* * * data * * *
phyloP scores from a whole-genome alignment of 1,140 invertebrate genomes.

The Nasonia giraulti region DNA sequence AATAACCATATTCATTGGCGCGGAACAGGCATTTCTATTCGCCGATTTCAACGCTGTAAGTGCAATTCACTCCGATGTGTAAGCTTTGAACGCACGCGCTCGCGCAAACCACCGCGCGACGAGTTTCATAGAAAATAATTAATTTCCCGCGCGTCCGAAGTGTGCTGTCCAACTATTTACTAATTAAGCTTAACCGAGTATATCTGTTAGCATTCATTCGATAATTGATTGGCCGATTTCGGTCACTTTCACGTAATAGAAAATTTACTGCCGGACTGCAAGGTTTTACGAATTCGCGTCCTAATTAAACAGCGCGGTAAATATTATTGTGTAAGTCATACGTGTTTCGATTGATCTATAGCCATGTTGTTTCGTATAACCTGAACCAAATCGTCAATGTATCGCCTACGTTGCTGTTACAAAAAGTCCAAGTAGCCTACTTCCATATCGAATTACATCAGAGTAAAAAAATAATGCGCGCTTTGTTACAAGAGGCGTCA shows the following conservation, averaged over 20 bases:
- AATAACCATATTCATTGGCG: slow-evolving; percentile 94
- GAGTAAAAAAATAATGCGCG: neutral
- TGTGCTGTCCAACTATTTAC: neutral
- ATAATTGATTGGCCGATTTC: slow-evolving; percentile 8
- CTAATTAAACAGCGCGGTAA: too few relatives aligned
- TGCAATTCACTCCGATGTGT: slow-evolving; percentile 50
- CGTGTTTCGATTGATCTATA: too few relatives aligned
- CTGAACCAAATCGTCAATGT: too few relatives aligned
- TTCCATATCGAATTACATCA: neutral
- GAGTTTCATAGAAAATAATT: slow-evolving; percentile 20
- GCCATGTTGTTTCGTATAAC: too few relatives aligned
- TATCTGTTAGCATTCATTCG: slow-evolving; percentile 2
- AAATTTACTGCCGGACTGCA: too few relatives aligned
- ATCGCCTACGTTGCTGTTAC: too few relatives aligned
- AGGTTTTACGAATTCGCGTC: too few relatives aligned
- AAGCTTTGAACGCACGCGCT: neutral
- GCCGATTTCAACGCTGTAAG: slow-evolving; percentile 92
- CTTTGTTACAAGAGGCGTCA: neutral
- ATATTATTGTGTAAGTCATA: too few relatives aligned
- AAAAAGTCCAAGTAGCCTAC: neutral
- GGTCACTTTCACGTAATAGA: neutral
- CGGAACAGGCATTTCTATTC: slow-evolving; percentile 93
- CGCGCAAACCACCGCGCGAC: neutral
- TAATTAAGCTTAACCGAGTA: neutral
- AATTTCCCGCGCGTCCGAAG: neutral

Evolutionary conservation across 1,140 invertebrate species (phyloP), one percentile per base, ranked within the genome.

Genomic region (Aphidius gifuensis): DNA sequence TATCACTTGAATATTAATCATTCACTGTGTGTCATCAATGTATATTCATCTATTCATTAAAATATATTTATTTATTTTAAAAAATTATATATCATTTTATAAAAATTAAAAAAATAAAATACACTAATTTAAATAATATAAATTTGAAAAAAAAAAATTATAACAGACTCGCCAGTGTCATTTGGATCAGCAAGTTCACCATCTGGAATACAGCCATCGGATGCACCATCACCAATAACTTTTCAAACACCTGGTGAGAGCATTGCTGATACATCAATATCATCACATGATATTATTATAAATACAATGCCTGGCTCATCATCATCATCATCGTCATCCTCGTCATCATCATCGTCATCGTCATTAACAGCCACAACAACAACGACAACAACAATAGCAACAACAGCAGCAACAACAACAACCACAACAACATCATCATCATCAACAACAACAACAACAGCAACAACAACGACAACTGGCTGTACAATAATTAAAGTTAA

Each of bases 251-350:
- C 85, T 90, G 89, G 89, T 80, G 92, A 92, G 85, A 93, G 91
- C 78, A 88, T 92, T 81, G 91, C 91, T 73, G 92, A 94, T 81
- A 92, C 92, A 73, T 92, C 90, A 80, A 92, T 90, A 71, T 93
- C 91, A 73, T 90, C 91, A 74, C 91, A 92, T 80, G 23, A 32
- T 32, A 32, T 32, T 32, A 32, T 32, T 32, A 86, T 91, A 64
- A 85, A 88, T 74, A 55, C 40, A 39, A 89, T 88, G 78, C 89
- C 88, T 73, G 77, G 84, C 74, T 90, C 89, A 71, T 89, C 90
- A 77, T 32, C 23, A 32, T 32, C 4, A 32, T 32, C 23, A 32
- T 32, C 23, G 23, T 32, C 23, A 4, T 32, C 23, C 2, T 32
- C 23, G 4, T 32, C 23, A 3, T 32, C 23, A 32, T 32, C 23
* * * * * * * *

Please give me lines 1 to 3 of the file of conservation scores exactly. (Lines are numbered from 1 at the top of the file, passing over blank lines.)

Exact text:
phyloP scores from a whole-genome alignment of 1,140 invertebrate genomes.

The Nasonia giraulti region DNA sequence AATAACCATATTCATTGGCGCGGAACAGGCATTTCTATTCGCCGATTTCAACGCTGTAAGTGCAATTCACTCCGATGTGTAAGCTTTGAACGCACGCGCTCGCGCAAACCACCGCGCGACGAGTTTCATAGAAAATAATTAATTTCCCGCGCGTCCGAAGTGTGCTGTCCAACTATTTACTAATTAAGCTTAACCGAGTATATCTGTTAGCATTCATTCGATAATTGATTGGCCGATTTCGGTCACTTTCACGTAATAGAAAATTTACTGCCGGACTGCAAGGTTTTACGAATTCGCGTCCTAATTAAACAGCGCGGTAAATATTATTGTGTAAGTCATACGTGTTTCGATTGATCTATAGCCATGTTGTTTCGTATAACCTGAACCAAATCGTCAATGTATCGCCTACGTTGCTGTTACAAAAAGTCCAAGTAGCCTACTTCCATATCGAATTACATCAGAGTAAAAAAATAATGCGCGCTTTGTTACAAGAGGCGTCA shows the following conservation, averaged over 20 bases:
- AATAACCATATTCATTGGCG: slow-evolving; percentile 94